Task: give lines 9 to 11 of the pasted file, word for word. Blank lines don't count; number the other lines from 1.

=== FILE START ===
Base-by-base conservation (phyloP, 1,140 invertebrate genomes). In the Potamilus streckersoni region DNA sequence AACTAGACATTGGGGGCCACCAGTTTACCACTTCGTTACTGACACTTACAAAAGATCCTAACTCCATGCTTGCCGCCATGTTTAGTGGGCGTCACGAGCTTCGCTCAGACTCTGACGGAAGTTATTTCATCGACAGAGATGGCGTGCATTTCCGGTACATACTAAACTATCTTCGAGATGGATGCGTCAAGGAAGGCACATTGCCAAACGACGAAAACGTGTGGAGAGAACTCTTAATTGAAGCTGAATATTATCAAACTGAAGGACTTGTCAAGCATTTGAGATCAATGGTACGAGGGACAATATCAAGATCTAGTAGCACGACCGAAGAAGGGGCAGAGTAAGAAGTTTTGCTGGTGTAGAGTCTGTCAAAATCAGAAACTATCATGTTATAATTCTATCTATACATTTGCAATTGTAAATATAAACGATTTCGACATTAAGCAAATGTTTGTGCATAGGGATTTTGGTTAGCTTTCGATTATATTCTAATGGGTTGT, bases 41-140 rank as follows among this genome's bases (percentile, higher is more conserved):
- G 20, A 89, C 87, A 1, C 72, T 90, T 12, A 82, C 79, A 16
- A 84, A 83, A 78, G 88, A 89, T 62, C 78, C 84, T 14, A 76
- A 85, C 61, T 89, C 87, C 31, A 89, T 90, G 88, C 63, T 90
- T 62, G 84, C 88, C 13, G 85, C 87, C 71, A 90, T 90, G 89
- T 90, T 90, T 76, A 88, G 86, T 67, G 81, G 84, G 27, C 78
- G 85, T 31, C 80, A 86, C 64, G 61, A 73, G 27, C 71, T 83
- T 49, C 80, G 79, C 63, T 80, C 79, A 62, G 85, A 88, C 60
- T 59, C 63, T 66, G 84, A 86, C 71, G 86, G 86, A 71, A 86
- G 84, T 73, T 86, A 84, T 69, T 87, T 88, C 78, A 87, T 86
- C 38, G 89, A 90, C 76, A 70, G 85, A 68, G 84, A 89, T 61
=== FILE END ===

- T 59, C 63, T 66, G 84, A 86, C 71, G 86, G 86, A 71, A 86
- G 84, T 73, T 86, A 84, T 69, T 87, T 88, C 78, A 87, T 86
- C 38, G 89, A 90, C 76, A 70, G 85, A 68, G 84, A 89, T 61